Another business trip to Southern California, this time to see a prospective new client and meet to discuss a serious letter-of-intent with a current client.
The weather was going to be marginal, so Graeme drove to Placerville so I wouldn’t have to do an approach into Auburn or Truckee to get him. This way I could launch into low weather and fly into clear weather as we flew south. But I didn’t get off the ground before we had a bird strike. I didn’t feel or hear it, but I clearly saw it coming and there wasn’t anything I could do. Fortunately it was small bird, but I did abort the takeoff, shut down and inspect the propeller. I also had to clean the windshield and pull feathers and stuff off the wing.
We only had short bit of flying in rain before we broke out and had a dramatic flight with lots of different layers of clouds. We had a meeting in San Diego, then a meeting at Santa Monica airport with Jerry. You may have noticed I don’t have many aerial shots of cities. For one, they don’t have the same allure to me as the mountains, and two, I’m usually too busy flying to take photos. Especially in the LA basin, where I don’t have a brain cell to spare while flying, watching for traffic and trying to stay on the ever-changing IFR routing they give me.
So this time I gave Graeme the camera, and he got some excellent shots of the LA area.
We then spent the night and headed out to Las Vegas for a quick meeting before heading home. I almost canceled because the winds were expected to be 50 mph by the afternoon. So we flew in early and expected to be out by 12 or 1 pm. It was calm when we landed, but by 11:00 am I was looking out the window and saying, “we really have to leave. “. Everyone would keep talking. I just had to interject, “I’m sorry, but I mean it. We really have to leave.”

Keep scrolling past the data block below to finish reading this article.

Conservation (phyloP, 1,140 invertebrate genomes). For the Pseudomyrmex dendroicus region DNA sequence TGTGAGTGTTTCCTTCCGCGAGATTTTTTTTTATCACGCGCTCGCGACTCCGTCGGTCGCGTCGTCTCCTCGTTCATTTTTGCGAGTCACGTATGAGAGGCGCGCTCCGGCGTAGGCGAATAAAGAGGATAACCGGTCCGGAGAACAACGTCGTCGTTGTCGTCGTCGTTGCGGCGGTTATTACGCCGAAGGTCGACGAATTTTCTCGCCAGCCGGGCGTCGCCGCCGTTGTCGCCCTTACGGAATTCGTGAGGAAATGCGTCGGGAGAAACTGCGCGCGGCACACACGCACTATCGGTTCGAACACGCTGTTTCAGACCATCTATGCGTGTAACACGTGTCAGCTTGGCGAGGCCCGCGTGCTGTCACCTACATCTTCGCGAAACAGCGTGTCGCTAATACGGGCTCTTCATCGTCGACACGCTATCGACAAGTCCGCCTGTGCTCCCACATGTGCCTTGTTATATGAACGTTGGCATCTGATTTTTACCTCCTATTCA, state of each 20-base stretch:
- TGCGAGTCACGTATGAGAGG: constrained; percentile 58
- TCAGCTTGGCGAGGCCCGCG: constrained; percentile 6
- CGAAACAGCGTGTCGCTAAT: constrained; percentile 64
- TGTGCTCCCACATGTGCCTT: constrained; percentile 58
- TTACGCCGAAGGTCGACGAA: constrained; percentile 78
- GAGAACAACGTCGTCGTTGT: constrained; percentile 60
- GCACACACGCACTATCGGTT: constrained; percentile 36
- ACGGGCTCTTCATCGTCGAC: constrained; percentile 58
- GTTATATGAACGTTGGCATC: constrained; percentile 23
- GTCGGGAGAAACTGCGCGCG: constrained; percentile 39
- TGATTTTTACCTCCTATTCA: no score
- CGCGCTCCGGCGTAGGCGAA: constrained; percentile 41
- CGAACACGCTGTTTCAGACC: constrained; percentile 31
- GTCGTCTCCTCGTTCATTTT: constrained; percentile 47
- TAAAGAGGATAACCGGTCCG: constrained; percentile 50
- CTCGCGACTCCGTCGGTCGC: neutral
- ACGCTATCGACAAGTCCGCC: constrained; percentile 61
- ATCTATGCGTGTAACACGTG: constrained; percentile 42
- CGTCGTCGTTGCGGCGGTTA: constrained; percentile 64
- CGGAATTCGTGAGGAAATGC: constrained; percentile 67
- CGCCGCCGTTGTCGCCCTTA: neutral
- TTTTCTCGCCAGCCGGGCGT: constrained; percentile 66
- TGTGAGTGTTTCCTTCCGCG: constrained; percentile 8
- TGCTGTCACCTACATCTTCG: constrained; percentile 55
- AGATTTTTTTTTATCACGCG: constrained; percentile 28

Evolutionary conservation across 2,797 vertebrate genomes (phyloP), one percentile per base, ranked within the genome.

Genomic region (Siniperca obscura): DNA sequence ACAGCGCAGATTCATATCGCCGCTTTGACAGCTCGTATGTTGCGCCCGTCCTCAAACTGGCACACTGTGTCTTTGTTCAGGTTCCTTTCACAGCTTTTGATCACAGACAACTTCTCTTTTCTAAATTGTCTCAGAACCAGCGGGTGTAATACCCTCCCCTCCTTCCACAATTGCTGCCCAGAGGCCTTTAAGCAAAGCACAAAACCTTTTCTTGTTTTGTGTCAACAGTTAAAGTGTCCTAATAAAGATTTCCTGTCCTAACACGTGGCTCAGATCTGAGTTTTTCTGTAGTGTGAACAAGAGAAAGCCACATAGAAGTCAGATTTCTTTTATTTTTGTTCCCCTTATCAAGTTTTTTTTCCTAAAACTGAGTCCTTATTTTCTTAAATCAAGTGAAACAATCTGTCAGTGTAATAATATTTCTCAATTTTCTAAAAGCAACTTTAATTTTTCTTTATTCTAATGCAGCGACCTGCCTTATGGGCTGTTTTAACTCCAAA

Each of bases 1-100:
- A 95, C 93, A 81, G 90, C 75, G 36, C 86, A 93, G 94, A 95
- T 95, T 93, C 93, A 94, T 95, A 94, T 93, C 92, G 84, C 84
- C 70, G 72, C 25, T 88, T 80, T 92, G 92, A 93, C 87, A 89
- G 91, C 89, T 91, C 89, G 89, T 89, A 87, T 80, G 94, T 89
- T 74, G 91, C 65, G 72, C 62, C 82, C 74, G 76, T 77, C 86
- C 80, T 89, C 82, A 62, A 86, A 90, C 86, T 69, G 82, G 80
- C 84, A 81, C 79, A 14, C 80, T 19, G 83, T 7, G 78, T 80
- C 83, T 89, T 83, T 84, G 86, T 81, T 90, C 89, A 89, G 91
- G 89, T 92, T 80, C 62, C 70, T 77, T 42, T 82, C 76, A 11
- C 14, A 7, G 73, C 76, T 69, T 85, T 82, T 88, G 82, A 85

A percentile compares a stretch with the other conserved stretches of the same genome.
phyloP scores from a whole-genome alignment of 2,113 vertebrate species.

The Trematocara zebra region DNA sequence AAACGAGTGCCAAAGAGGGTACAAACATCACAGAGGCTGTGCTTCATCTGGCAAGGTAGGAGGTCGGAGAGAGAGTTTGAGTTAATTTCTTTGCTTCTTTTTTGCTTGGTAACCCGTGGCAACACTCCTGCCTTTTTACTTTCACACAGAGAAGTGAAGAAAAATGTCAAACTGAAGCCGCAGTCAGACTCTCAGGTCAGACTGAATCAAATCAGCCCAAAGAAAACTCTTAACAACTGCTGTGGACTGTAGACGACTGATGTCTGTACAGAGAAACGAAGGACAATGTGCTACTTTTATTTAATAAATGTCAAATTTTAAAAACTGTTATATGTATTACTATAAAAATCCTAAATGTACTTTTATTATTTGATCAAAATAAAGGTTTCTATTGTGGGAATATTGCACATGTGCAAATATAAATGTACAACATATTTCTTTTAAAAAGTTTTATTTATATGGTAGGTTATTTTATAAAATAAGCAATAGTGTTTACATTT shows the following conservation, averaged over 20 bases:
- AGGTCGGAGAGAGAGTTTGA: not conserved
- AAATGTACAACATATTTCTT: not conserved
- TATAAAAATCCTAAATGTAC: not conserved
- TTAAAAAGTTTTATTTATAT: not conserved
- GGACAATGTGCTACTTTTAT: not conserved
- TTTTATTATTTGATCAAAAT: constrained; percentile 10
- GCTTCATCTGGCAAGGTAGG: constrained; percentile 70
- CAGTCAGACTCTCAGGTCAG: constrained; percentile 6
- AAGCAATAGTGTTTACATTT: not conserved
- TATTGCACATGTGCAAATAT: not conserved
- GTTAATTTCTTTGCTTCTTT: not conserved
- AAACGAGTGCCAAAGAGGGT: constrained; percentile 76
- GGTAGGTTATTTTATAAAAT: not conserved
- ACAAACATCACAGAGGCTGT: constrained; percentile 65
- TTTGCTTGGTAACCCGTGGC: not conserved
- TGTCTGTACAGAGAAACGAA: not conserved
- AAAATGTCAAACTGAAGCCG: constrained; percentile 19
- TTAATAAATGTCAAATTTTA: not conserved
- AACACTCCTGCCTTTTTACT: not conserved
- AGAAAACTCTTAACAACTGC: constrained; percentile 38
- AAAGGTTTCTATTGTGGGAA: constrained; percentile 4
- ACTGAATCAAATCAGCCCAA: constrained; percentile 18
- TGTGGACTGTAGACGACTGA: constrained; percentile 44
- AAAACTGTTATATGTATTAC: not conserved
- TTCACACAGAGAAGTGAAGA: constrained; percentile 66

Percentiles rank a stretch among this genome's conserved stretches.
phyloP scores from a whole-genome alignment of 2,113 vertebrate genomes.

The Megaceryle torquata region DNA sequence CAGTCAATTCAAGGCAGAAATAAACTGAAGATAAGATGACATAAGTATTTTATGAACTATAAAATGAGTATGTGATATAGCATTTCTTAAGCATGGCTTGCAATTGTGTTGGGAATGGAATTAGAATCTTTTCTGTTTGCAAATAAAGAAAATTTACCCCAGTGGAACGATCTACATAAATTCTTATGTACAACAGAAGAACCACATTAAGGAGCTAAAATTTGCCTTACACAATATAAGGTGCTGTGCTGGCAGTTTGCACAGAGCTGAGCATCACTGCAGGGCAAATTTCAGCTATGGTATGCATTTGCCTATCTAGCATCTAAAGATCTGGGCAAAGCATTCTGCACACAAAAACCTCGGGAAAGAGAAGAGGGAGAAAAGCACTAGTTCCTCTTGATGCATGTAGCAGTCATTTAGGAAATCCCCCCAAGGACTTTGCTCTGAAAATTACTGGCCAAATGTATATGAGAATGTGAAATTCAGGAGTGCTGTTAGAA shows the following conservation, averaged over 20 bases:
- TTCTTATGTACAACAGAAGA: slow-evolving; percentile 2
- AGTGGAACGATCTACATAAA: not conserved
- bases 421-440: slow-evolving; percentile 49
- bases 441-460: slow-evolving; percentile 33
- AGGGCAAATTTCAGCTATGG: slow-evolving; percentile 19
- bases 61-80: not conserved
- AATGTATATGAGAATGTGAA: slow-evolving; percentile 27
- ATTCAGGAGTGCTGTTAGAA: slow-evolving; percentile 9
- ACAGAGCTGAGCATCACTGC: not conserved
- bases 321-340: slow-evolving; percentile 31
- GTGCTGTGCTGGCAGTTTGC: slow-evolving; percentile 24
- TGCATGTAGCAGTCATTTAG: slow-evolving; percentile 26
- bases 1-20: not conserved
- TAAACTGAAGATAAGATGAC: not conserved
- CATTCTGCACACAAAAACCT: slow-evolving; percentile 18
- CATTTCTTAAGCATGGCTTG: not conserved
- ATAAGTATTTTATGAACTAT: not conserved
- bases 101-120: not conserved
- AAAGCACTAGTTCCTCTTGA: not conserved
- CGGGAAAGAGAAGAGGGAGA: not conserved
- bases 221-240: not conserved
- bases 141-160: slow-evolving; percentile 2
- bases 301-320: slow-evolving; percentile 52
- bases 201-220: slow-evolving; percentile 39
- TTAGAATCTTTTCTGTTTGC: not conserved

We took off in a 35 knot wind, with a 20 knot crosswind component. I had the control wheel cranked over and rudder mashed. Everything was fine until the last few seconds before taking off, when the plane plane started going sideways. Luckily we were in the air by the time we ran out pavement or hit a taxi light. As we took off, as planned, one wing dipped significantly and we swung into a sideways crab down the runway.
As we got in the air we could see a massive dust storm approaching Las Vegas. I wish I could have gotten a photo, but I was extremely nervous trying to get above the Red Rocks area so we wouldn’t get slammed by a rotor. We did get one good drop and we both hit our heads. Later I asked Graeme if that scared him, and he said not really, it was that sideways takeoff that did. Luckily that was it, and soon we were at 12,000 feet where it was extremely slow going, but safe. For once I took the very long way home, over by Edwards Air Force base, into the Central CA valley, then up.
The first photo is mine, the others were taken by Graeme.